Jan 22, 2021
School of Interactive Computing Chair Ayanna Howard and Professor Ashok Goel were both named 2021 Fellows by the Association for the Advancement of Artificial Intelligence (AAAI).
The AAAI Fellows program recognizes individuals who have made significant, sustained contributions – usually over at least a 10-year period – to the field of artificial intelligence (AI).
Goel’s research, which spans about 35 years, has connected fields of AI, cognitive science, and human cognition. Increasingly, it has merged the fields of AI and education, culminating in his lab’s groundbreaking work on Jill Watson, a virtual teaching assistant that can answer student questions in discussion forums for online classes. This trailblazing work has been recognized by numerous media outlets across the globe and has enormous long-term implications for the future of education.
“This is an exciting time for AI research into cognitive systems,” Goel said. “In one direction, my research uses the needs of human learning to ground and inspire novel AI techniques and tools. In the other, it uses AI theories and methods to provide new insights into human cognition and behavior.”
The team responsible for the advancement of Jill Watson and additional AI techniques for education, called emPrize, advanced to the semifinals of the international XPrize AI competition in 2020.
Howard, who was recently named the next Dean of Engineering at The Ohio State University, has performed similarly impactful research over her time in the field. As the director of the Human-Automation Systems Lab (HumAnS) at Georgia Tech, she has led research in conceptualizing humanized intelligence, the process of embedding human cognitive capability into the control path of autonomous systems.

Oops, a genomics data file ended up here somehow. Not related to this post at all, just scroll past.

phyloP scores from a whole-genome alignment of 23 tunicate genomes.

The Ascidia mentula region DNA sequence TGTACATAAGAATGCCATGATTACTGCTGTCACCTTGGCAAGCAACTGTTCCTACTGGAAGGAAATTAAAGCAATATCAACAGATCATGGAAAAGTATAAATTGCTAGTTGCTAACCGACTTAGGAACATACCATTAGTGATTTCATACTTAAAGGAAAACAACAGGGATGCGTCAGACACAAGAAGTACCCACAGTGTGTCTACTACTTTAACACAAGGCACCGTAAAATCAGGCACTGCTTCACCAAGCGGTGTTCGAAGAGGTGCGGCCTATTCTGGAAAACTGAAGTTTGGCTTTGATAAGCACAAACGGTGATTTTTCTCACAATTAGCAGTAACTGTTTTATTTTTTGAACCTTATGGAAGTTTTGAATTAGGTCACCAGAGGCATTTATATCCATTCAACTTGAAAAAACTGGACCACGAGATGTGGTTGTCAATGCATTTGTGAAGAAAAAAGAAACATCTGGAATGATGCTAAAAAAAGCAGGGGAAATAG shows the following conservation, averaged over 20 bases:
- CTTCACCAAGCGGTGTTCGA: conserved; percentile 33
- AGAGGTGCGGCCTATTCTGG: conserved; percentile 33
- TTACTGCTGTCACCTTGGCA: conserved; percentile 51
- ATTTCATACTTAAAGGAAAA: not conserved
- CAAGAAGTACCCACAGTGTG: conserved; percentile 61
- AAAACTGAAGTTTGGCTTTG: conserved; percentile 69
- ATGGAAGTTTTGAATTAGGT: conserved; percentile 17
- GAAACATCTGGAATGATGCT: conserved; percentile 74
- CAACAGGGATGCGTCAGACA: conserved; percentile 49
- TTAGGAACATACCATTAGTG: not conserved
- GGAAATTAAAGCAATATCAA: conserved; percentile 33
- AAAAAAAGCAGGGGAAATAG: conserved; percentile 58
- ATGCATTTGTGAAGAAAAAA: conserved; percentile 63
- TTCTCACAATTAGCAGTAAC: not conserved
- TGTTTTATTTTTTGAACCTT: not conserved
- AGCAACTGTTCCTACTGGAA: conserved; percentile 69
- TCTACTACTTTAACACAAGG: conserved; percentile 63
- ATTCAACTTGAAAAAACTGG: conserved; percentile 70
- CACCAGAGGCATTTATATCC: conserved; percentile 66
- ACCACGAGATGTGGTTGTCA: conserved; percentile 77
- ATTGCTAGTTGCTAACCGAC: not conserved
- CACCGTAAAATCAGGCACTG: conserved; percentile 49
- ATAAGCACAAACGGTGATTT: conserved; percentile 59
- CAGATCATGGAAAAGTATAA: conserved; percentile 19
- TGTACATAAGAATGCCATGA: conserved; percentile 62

Specifically, the lab studies how human-inspired techniques, such as soft computing methodologies, sensing, and learning can be used to enhance the autonomous capabilities of intelligent systems. This has impact in both virtual AI and robotics, and has led to enterprises like Zyrobotics, the company Howard co-founded that produces mobile therapy and educational products for children with differing needs.
Additionally, she has been a spokesperson for the importance of ethical research in the field.
“We’re at such a critical moment in the development of artificial intelligence,” Howard said. “There is incredible possibility, but equally daunting challenges. It’s an honor to be recognized for the work we are doing in this field, but it’s far from over. My hope is that I can inspire future researchers to pursue impactful and ethical advancements in the field.”
Eight others aside from Goel and Howard were also selected to the fellowship program for 2021 and will be recognized at the 2021 AAAI conference, being held virtually Feb. 2-9.